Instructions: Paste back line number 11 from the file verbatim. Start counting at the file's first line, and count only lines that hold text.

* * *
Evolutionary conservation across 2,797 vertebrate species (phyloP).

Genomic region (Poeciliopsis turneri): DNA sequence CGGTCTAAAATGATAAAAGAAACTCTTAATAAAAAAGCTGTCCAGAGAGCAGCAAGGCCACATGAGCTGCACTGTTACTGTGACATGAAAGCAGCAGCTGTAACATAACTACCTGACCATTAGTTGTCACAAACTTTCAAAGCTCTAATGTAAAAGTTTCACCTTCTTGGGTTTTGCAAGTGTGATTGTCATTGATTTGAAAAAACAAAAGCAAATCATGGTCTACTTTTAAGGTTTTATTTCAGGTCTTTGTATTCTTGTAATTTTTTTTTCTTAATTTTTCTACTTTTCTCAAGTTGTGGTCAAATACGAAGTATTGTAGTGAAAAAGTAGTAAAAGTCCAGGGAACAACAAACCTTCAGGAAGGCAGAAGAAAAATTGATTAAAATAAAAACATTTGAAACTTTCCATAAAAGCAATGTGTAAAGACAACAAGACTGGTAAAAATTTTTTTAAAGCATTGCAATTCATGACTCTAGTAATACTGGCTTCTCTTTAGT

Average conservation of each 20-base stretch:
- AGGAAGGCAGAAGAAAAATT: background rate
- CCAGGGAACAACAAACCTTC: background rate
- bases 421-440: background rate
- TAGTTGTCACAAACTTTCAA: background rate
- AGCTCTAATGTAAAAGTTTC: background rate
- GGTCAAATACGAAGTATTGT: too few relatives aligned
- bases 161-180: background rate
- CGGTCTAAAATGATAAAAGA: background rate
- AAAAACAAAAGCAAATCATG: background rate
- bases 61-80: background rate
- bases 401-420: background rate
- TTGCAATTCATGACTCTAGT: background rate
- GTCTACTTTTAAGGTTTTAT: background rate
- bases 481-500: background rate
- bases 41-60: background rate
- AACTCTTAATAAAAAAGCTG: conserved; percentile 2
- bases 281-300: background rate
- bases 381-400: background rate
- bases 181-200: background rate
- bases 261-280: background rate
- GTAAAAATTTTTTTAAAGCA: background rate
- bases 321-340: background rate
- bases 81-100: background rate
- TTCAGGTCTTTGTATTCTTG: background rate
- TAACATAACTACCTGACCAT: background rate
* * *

- CGGTCTAAAATGATAAAAGA: background rate